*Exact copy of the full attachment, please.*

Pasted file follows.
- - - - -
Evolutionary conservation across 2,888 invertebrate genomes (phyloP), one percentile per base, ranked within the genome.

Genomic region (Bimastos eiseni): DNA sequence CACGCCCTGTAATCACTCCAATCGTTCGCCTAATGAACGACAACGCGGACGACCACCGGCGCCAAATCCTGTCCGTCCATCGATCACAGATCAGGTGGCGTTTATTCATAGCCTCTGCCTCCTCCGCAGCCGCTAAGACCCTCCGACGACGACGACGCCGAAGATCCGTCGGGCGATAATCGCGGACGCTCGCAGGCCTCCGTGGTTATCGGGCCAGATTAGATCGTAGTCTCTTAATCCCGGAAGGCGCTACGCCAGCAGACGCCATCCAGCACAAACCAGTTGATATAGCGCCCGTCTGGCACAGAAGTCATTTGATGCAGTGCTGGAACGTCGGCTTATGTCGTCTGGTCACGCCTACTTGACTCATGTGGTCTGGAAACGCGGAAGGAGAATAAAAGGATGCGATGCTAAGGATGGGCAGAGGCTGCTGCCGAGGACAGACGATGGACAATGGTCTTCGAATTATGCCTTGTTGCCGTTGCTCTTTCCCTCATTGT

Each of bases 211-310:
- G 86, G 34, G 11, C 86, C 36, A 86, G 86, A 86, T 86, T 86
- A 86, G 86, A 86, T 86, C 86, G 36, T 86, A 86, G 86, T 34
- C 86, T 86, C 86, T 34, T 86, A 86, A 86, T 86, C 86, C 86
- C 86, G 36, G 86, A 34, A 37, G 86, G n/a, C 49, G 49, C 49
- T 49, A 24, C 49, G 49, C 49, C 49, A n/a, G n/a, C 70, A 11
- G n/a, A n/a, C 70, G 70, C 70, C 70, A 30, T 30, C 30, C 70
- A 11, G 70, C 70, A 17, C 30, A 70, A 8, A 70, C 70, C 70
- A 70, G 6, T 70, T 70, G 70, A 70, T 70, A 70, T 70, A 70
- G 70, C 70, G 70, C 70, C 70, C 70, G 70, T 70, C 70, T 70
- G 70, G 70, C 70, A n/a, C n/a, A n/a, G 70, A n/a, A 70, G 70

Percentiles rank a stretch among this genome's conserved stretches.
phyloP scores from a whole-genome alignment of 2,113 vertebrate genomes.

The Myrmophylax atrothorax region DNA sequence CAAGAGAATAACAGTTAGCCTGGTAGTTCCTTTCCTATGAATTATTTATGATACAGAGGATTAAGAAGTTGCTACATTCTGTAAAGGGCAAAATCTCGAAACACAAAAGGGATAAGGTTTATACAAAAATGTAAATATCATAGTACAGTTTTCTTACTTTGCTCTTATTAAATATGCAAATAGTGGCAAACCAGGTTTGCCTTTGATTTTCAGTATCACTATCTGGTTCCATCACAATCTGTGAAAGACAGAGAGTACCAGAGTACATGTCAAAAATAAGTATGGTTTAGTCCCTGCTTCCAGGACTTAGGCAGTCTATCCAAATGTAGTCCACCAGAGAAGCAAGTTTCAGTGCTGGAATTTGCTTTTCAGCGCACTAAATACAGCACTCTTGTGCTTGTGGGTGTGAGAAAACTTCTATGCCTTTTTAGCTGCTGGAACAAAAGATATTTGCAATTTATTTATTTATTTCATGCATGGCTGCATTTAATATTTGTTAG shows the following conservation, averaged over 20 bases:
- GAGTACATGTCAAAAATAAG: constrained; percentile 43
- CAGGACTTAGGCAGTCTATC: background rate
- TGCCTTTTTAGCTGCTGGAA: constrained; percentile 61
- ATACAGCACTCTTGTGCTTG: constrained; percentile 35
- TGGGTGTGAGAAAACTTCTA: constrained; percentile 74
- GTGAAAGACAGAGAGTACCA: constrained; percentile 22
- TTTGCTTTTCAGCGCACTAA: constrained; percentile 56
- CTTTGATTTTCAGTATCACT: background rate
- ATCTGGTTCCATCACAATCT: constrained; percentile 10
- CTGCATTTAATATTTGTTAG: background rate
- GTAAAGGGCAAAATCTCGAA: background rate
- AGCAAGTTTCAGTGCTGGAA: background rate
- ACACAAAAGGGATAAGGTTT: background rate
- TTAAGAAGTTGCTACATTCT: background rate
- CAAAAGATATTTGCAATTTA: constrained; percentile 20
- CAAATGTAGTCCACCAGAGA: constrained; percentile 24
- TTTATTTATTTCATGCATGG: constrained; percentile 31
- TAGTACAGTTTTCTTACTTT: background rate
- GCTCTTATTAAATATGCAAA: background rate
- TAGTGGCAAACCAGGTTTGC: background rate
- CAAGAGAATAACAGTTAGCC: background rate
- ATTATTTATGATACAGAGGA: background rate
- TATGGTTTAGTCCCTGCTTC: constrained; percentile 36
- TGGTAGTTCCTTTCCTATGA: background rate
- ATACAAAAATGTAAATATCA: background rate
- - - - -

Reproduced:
Evolutionary conservation across 2,888 invertebrate genomes (phyloP), one percentile per base, ranked within the genome.

Genomic region (Bimastos eiseni): DNA sequence CACGCCCTGTAATCACTCCAATCGTTCGCCTAATGAACGACAACGCGGACGACCACCGGCGCCAAATCCTGTCCGTCCATCGATCACAGATCAGGTGGCGTTTATTCATAGCCTCTGCCTCCTCCGCAGCCGCTAAGACCCTCCGACGACGACGACGCCGAAGATCCGTCGGGCGATAATCGCGGACGCTCGCAGGCCTCCGTGGTTATCGGGCCAGATTAGATCGTAGTCTCTTAATCCCGGAAGGCGCTACGCCAGCAGACGCCATCCAGCACAAACCAGTTGATATAGCGCCCGTCTGGCACAGAAGTCATTTGATGCAGTGCTGGAACGTCGGCTTATGTCGTCTGGTCACGCCTACTTGACTCATGTGGTCTGGAAACGCGGAAGGAGAATAAAAGGATGCGATGCTAAGGATGGGCAGAGGCTGCTGCCGAGGACAGACGATGGACAATGGTCTTCGAATTATGCCTTGTTGCCGTTGCTCTTTCCCTCATTGT

Each of bases 211-310:
- G 86, G 34, G 11, C 86, C 36, A 86, G 86, A 86, T 86, T 86
- A 86, G 86, A 86, T 86, C 86, G 36, T 86, A 86, G 86, T 34
- C 86, T 86, C 86, T 34, T 86, A 86, A 86, T 86, C 86, C 86
- C 86, G 36, G 86, A 34, A 37, G 86, G n/a, C 49, G 49, C 49
- T 49, A 24, C 49, G 49, C 49, C 49, A n/a, G n/a, C 70, A 11
- G n/a, A n/a, C 70, G 70, C 70, C 70, A 30, T 30, C 30, C 70
- A 11, G 70, C 70, A 17, C 30, A 70, A 8, A 70, C 70, C 70
- A 70, G 6, T 70, T 70, G 70, A 70, T 70, A 70, T 70, A 70
- G 70, C 70, G 70, C 70, C 70, C 70, G 70, T 70, C 70, T 70
- G 70, G 70, C 70, A n/a, C n/a, A n/a, G 70, A n/a, A 70, G 70

Percentiles rank a stretch among this genome's conserved stretches.
phyloP scores from a whole-genome alignment of 2,113 vertebrate genomes.

The Myrmophylax atrothorax region DNA sequence CAAGAGAATAACAGTTAGCCTGGTAGTTCCTTTCCTATGAATTATTTATGATACAGAGGATTAAGAAGTTGCTACATTCTGTAAAGGGCAAAATCTCGAAACACAAAAGGGATAAGGTTTATACAAAAATGTAAATATCATAGTACAGTTTTCTTACTTTGCTCTTATTAAATATGCAAATAGTGGCAAACCAGGTTTGCCTTTGATTTTCAGTATCACTATCTGGTTCCATCACAATCTGTGAAAGACAGAGAGTACCAGAGTACATGTCAAAAATAAGTATGGTTTAGTCCCTGCTTCCAGGACTTAGGCAGTCTATCCAAATGTAGTCCACCAGAGAAGCAAGTTTCAGTGCTGGAATTTGCTTTTCAGCGCACTAAATACAGCACTCTTGTGCTTGTGGGTGTGAGAAAACTTCTATGCCTTTTTAGCTGCTGGAACAAAAGATATTTGCAATTTATTTATTTATTTCATGCATGGCTGCATTTAATATTTGTTAG shows the following conservation, averaged over 20 bases:
- GAGTACATGTCAAAAATAAG: constrained; percentile 43
- CAGGACTTAGGCAGTCTATC: background rate
- TGCCTTTTTAGCTGCTGGAA: constrained; percentile 61
- ATACAGCACTCTTGTGCTTG: constrained; percentile 35
- TGGGTGTGAGAAAACTTCTA: constrained; percentile 74
- GTGAAAGACAGAGAGTACCA: constrained; percentile 22
- TTTGCTTTTCAGCGCACTAA: constrained; percentile 56
- CTTTGATTTTCAGTATCACT: background rate
- ATCTGGTTCCATCACAATCT: constrained; percentile 10
- CTGCATTTAATATTTGTTAG: background rate
- GTAAAGGGCAAAATCTCGAA: background rate
- AGCAAGTTTCAGTGCTGGAA: background rate
- ACACAAAAGGGATAAGGTTT: background rate
- TTAAGAAGTTGCTACATTCT: background rate
- CAAAAGATATTTGCAATTTA: constrained; percentile 20
- CAAATGTAGTCCACCAGAGA: constrained; percentile 24
- TTTATTTATTTCATGCATGG: constrained; percentile 31
- TAGTACAGTTTTCTTACTTT: background rate
- GCTCTTATTAAATATGCAAA: background rate
- TAGTGGCAAACCAGGTTTGC: background rate
- CAAGAGAATAACAGTTAGCC: background rate
- ATTATTTATGATACAGAGGA: background rate
- TATGGTTTAGTCCCTGCTTC: constrained; percentile 36
- TGGTAGTTCCTTTCCTATGA: background rate
- ATACAAAAATGTAAATATCA: background rate